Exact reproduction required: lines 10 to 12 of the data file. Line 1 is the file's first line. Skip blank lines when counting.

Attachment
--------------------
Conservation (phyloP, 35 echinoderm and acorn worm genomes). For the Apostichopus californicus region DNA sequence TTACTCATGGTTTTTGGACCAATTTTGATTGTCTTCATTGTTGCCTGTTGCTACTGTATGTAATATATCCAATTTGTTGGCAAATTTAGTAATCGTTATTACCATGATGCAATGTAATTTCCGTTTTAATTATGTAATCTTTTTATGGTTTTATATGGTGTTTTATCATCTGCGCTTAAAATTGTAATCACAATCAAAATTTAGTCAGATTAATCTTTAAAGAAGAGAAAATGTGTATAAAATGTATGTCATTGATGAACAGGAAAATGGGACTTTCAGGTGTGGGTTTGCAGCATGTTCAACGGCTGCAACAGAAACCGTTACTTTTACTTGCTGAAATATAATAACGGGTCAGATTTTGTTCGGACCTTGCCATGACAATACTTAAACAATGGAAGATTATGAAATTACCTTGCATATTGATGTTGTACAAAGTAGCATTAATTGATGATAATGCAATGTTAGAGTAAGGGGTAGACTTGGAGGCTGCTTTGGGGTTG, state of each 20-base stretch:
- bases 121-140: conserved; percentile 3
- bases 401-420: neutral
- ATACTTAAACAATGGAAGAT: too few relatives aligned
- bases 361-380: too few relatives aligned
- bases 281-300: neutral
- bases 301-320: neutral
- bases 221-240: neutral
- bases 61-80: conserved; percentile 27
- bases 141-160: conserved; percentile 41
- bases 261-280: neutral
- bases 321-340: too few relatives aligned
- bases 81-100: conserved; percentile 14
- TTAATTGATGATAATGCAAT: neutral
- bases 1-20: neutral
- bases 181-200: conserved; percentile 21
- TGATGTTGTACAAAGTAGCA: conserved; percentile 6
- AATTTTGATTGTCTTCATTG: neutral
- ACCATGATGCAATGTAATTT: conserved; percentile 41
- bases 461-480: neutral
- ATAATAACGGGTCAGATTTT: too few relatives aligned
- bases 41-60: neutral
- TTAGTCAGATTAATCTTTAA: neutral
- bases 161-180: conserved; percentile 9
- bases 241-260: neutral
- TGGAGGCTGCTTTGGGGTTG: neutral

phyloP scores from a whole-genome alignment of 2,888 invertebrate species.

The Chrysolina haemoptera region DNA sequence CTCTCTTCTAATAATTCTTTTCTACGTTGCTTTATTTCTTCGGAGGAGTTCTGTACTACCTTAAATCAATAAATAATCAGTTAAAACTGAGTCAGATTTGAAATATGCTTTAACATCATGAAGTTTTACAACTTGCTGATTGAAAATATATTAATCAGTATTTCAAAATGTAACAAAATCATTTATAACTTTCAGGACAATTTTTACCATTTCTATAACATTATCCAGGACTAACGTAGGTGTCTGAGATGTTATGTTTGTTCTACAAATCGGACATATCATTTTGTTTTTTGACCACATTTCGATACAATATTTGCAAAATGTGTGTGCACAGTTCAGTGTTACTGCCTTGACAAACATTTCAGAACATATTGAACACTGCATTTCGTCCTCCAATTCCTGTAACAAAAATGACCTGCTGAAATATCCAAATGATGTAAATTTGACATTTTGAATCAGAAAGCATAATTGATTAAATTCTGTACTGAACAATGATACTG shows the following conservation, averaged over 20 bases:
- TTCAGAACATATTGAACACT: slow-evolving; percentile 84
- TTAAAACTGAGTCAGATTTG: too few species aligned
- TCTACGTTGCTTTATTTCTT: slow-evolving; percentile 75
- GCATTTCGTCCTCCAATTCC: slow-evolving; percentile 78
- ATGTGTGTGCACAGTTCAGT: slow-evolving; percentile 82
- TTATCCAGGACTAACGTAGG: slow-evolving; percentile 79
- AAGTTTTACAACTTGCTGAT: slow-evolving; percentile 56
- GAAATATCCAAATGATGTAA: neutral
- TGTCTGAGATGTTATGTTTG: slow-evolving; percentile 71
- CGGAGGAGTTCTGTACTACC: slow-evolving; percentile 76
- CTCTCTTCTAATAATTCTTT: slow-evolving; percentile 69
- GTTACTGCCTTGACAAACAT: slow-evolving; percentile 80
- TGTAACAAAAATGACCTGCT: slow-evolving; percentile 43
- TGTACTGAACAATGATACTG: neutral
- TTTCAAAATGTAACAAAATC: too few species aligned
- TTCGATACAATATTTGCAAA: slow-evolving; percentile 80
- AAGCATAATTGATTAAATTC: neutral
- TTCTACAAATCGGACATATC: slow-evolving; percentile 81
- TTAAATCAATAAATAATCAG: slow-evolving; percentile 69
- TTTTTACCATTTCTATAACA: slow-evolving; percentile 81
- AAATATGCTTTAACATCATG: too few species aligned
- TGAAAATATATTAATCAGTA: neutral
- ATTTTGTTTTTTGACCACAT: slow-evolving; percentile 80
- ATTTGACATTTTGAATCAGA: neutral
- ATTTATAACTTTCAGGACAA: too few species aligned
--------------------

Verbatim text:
- bases 141-160: conserved; percentile 41
- bases 261-280: neutral
- bases 321-340: too few relatives aligned